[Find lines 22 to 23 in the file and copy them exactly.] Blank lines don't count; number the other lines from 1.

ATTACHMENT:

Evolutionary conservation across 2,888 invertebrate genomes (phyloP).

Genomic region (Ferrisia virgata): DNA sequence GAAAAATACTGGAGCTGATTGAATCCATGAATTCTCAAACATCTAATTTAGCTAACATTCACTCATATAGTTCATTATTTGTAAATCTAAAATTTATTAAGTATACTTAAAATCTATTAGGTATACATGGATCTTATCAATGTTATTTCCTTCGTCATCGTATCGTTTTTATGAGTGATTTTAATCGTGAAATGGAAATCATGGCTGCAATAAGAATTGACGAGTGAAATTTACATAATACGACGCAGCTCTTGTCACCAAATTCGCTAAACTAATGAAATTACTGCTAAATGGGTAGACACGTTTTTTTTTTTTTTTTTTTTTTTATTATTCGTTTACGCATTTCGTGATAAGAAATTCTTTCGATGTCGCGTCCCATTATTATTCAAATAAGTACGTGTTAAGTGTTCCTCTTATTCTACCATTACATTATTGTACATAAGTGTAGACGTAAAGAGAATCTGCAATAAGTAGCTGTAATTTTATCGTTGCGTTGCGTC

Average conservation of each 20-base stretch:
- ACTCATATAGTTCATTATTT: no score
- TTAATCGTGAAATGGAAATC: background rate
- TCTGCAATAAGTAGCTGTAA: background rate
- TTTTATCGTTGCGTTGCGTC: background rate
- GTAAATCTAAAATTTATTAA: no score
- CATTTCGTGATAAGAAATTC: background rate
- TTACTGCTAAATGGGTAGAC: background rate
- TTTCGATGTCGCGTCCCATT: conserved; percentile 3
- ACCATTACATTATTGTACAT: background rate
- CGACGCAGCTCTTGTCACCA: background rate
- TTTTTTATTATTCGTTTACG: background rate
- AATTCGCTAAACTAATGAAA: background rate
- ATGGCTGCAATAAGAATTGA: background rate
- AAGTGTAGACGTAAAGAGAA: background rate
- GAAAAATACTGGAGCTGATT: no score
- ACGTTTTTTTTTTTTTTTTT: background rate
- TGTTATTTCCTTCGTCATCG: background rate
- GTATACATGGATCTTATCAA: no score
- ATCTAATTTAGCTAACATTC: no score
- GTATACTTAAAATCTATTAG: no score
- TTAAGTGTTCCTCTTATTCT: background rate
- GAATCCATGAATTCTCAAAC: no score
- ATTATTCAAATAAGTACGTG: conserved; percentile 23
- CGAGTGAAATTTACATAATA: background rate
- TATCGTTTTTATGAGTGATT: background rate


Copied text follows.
- ATCTAATTTAGCTAACATTC: no score
- GTATACTTAAAATCTATTAG: no score